Arifureta: From Commonplace to World’s Strongest, Vol. 3

By Ryo Shirakome and Takayaki. Released in Japan as “Arifureta Shokugyou de Sekai Saikyou” by Overlap. Released in North America digitally by J-Novel Club. Translated by Ningen.

This was a relatively good volume of Arifureta provided you understand what genre you are reading – it’s a teenage power fantasy of the strongest kind – so let me get the weak point out of the way straight away. It’s not hard, she’s sitting on the cover. Judging by Arifureta fans’ reaction, I’d expected to dislike Shea, introduced last time, but instead I really found myself taken with her. Tio, introduced in this volume, is not nearly as fortunate, mostly as she’s a walking sex joke (it’s a sad state of affairs when the buxom bunny girl is NOT the walking sex joke). She’s a dragon person who is mind controlled to kill the party that Hajime and company are tasked to rescue, and is unsurprisingly very hard to kill. Hajime, who as we know prefers overkill anyway, ends things by shoving a giant spike up the dragon’s bottom… which apparently not only dispels the mind control, but triggers her masochistic side. She spends the rest of the book making the standard “your abuse turns me on” jokes. Also, if you’re going to develop a heroine, don’t do it at the end in an extra story. It just looks like you forgot to.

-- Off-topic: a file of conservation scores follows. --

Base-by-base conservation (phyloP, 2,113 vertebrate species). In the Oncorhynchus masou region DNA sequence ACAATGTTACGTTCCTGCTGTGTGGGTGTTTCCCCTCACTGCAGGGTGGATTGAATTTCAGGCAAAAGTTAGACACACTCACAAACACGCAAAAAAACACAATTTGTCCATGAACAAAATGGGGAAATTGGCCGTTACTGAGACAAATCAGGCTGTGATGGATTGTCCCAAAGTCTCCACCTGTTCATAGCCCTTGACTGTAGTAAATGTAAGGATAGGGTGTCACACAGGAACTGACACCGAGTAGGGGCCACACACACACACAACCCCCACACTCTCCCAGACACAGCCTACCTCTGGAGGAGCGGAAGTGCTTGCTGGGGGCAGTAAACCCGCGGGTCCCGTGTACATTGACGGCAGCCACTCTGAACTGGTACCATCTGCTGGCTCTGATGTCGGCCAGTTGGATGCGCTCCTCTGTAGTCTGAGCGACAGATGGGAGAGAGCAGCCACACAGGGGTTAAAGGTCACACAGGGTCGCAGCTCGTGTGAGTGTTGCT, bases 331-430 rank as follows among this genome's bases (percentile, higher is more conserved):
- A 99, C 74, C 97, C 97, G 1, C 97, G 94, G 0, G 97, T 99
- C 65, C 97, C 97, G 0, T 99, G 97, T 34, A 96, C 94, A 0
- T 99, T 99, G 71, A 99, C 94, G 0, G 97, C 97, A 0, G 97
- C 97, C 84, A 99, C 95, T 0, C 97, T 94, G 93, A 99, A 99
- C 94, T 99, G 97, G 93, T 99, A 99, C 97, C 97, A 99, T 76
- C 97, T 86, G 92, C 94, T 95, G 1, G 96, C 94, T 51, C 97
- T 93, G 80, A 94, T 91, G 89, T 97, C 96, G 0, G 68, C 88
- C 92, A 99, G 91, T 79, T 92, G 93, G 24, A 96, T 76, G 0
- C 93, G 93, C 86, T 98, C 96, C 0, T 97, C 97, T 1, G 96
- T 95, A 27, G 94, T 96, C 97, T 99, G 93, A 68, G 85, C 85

Leaving Tio aside, the rest of the book is much better. The teacher of this sent to another world bunch, Aiko, gets the bulk of the development, and honestly probably should have gotten the cover, especially as I suspect she’s eventually going to be part of the inevitable harem, though I’m not happy about that. She still has a tendency to be a bit too much of a ripoff of Komoe-sensei from Index, but her desperate idealism and desire to help everyone she meets – as well as all her students, even when they’ve turned totally insane or (in Hajime’s case) become cynical and bitter. In fact, she’s far stronger than you’d expect, and when she goes up against Hajime to convince him to do the right thing and save the town, it’s him who blinks first. Yue also helps here, saying that the Hajime she fell in love with is not someone who will kill for no reason. Having taken the hero as dark as we can, it’s time to start bringing him back to the light.

That will take some time, and may never completely happen, though I particularly liked his reasoning for killing the villain at the end, even though he was dying anyway. Hajime, Yue and Shea continue to be the most broken trio ever, and Shea has now fully integrated herself into their little group (though he still won’t sleep with her.) If you read a series in order to see the hero overcome hardships and struggles, this is so not the book for you. If, on the other hand, you enjoy seeing a ridiculously overpowered twink waltz his way through a fantasy world and occasionally be reminded that he once had an actual soul, and don’t mind him abusing nearly the entire cast, you should enjoy this quite a bit. I would not go as far as Yue and say that Hajime is a tsundere, though. Maybe he’s a tundra.

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